Substitution

If a contractor is required to perform the services himself/herself without being allowed to provide a substitute, then this, too, is an indication of employment.

Mutuality of Obligation

This is where an employer is obliged to provide work and the employee is obliged to perform the work. If a worker has to perform any task allocated by the client or employer then there is a mutuality of obligation and the worker is probably not an independent contractor.

In the case of a dispute, a range of factors are taken into account but these are the main ones.

With the rise of the gig economy worker, the situation has become even more complicated.

A Gig as a Plumber

Earlier this year, a gig economy worker status question came before the Supreme Court for the first time in the case of Pimlico Plumbers Ltd v Smith.   Its decision – that Mr Smith was indeed a worker and not a self-employed contractor as stated in his contract – follows the direction of travel set by other cases which have considered whether staff in the gig economy are workers, and so entitled to paid holiday and limited other rights, or genuinely self-employed and out of employment protection altogether.

Pimlico Plumbers Ltd v Smith concerned Mr Smith, a plumber working for Pimlico Plumbers, who claimed that the company had deprived him of a number of employment rights, such as paid holidays and sick pay, because it wrongly classified him as a self-employed contractor.  The background of the case was that Mr Smith had worked for Pimlico Plumbers Ltd for over five years and had a contract with the company which described him as an independent contractor.  Mr Smith was registered for VAT, submitted invoices, and filed tax returns on the basis that he was self-employed.  Mr Smith’s contract was terminated four months after he suffered a heart attack. He subsequently brought various claims in the Employment Tribunal and his employment status was considered as a preliminary issue. The Supreme Court has now upheld the rulings of the Employment Tribunal, Employment Appeal Tribunal (EAT), and Court of Appeal that Mr Smith was a worker, not an independent contractor. This decision is a significant one and means that Mr Smith can now proceed with his claims for unlawful deductions from wages, paid holiday, and disability discrimination.

In reaching a decision, the Supreme Court noted that Mr Smith took on a significant proportion of the commercial risk (i.e. he would not be paid in the event a customer failed to settle an invoice), provided his own tools and materials, was personally liable for his work, and was not supervised by the company. However, the facts considered by the court showed that Pimlico Plumbers had tight control over Mr Smith’s working life, which pointed away from Mr Smith being a truly independent contractor.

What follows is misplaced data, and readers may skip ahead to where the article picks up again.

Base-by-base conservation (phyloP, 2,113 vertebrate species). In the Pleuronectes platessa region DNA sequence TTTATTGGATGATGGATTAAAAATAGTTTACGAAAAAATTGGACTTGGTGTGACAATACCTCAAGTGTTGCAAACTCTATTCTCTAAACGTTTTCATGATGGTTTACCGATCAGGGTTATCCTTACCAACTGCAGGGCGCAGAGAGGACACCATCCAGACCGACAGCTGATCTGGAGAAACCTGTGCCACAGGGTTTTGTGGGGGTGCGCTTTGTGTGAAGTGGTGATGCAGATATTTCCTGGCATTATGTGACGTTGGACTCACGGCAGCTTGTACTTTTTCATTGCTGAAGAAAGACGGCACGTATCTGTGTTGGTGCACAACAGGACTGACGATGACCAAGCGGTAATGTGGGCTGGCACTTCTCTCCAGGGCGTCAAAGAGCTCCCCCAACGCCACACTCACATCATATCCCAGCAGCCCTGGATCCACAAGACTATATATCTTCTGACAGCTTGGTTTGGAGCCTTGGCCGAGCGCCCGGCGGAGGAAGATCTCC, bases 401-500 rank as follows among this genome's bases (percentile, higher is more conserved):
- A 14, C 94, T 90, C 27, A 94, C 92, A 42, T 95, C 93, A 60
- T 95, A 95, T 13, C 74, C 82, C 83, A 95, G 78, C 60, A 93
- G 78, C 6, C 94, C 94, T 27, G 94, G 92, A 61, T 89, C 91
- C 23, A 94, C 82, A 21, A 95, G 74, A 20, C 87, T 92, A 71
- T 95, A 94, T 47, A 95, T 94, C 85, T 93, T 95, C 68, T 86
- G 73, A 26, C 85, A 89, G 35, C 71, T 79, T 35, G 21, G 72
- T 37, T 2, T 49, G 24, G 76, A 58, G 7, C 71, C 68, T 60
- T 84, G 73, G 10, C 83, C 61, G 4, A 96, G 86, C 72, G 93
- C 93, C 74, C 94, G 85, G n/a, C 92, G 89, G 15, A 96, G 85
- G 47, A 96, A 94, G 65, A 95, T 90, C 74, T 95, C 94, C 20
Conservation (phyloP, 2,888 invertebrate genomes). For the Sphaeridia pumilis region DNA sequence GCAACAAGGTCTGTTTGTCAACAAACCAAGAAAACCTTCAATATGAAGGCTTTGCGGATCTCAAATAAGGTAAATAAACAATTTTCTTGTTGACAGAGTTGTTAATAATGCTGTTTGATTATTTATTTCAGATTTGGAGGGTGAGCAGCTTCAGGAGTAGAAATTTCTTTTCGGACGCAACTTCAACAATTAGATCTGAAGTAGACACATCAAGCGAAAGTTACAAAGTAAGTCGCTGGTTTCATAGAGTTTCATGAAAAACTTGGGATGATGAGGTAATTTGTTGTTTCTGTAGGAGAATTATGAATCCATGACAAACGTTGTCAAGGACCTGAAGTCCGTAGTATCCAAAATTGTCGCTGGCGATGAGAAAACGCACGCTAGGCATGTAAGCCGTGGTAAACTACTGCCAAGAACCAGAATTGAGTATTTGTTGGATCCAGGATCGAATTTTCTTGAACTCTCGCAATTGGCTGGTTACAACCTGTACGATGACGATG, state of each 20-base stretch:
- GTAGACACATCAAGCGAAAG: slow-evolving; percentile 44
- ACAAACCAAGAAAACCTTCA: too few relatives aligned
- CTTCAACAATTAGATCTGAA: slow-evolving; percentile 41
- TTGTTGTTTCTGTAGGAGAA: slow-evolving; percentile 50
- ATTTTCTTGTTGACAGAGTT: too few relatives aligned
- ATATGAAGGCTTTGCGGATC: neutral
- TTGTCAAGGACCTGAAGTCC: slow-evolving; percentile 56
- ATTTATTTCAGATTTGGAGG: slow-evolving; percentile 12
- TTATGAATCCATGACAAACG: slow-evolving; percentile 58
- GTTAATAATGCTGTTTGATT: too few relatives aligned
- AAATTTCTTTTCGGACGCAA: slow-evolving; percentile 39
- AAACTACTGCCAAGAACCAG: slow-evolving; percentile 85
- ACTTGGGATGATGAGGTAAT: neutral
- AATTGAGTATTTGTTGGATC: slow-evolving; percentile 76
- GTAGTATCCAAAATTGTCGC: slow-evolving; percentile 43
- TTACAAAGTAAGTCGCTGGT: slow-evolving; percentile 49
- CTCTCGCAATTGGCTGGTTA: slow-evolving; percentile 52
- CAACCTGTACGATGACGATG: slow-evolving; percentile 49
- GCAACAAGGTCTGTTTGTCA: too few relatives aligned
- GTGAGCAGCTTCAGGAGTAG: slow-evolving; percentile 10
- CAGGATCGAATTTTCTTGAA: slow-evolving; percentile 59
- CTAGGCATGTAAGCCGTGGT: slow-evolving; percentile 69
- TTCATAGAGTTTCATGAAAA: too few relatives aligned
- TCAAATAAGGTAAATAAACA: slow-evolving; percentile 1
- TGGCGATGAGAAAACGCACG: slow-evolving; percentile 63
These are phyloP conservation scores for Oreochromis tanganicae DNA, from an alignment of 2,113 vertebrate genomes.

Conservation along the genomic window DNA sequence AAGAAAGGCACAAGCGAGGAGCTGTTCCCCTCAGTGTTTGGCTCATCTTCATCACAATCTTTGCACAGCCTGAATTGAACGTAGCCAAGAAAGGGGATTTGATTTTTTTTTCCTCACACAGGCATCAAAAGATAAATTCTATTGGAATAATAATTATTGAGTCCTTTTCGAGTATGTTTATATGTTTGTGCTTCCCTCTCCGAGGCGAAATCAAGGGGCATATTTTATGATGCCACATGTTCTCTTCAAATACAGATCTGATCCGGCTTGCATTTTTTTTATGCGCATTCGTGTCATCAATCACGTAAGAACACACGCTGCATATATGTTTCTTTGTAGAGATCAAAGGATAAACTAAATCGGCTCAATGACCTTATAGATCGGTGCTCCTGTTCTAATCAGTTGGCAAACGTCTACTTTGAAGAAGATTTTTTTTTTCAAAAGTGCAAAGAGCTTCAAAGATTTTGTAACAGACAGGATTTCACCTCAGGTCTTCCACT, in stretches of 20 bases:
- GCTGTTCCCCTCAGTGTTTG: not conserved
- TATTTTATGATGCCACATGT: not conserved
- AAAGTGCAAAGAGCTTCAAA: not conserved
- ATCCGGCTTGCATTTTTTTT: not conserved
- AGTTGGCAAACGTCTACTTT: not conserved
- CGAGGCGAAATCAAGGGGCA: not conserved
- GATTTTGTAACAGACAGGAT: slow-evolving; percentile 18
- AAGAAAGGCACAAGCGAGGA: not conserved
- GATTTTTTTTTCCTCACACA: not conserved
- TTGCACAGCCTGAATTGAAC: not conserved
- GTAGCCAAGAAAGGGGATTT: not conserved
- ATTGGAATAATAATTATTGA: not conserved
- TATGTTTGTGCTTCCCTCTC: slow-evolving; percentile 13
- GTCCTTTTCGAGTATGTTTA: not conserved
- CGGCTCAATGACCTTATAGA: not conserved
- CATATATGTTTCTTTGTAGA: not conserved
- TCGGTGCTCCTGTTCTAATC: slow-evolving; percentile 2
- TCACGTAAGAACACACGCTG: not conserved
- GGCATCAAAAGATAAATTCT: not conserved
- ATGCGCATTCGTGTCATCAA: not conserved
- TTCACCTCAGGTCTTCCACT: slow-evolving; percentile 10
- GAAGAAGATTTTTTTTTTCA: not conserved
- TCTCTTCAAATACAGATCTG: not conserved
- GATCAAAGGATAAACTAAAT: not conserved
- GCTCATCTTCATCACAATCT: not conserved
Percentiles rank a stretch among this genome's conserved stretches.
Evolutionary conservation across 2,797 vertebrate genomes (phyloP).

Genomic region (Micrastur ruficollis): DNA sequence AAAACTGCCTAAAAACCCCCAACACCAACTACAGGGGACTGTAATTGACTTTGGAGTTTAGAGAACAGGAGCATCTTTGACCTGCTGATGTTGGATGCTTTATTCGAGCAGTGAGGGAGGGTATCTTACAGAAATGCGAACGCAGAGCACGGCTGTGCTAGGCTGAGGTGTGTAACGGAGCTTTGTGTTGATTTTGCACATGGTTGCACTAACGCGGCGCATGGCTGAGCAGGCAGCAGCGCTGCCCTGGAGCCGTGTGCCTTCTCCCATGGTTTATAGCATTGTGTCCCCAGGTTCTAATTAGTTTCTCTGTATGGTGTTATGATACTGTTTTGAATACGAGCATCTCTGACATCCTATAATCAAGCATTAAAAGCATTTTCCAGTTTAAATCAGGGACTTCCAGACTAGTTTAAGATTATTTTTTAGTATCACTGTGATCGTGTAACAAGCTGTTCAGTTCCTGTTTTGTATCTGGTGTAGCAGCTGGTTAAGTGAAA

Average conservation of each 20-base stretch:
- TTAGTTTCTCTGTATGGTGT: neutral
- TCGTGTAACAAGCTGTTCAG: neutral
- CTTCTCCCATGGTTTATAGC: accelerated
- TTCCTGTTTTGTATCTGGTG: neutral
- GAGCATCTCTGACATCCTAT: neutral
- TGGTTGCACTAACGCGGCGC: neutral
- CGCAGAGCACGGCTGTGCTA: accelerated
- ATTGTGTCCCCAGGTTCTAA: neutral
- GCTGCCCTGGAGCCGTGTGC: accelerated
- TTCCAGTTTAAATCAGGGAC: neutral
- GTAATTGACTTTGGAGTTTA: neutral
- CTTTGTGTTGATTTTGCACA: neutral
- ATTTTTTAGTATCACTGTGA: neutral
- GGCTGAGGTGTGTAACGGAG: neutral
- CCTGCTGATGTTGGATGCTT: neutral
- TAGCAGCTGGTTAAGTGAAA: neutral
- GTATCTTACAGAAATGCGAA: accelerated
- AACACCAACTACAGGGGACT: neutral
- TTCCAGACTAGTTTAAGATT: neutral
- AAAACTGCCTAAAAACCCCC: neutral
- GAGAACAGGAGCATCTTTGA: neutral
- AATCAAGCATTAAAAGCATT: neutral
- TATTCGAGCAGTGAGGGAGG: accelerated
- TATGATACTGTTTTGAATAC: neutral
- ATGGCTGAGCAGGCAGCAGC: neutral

The following factors were particularly relevant to the Court’s decision:

  • • Mr Smith was required to carry a company identity card, wear a branded uniform, and use a Pimlico Plumbers-branded, tracked van leased from the company;
  • • Pimlico Plumbers had tight control over payment terms and the administrative aspect of all jobs;
  • • Mr Smith’s contract referred to ‘wages’, ‘gross misconduct’, and ‘dismissal’;
  • • Mr Smith was subject to post-termination restrictive covenants, including a three-month non-competition covenant;
  • • The terms of Mr Smith’s contract clearly pointed to an obligation of personal performance. Although he could appoint another Pimlico operative to do a job he had quoted for, but no longer wished to perform, this was more like swapping a shift than providing a substitute; and
  • • Mr Smith’s contract stated that the company was not obliged to offer him work and he was not required to accept work, but Mr Smith’s contract also stated he must work at least 40 hours per week for Pimlico. The working hours indicated a level of commitment to the company on Mr Smith’s part which was inconsistent with his self-employed status.

Although this is an interesting and significant case, the question of employment status is always tied closely to the facts of any given case, and it does not automatically follow, therefore, that other gig economy workers have employment rights.

More cases are due to be heard by courts and tribunals in the coming months and this should hopefully provide more clarity.  In the meantime, employers should ensure that they have written contracts in place that reflect the reality of the working relationship.  Here at Simply-Docs, we have a variety of documents covering a wide range of employer/employee and freelance working relationships accompanied by explanations of when the document should be used.  If in doubt, always seek professional advice.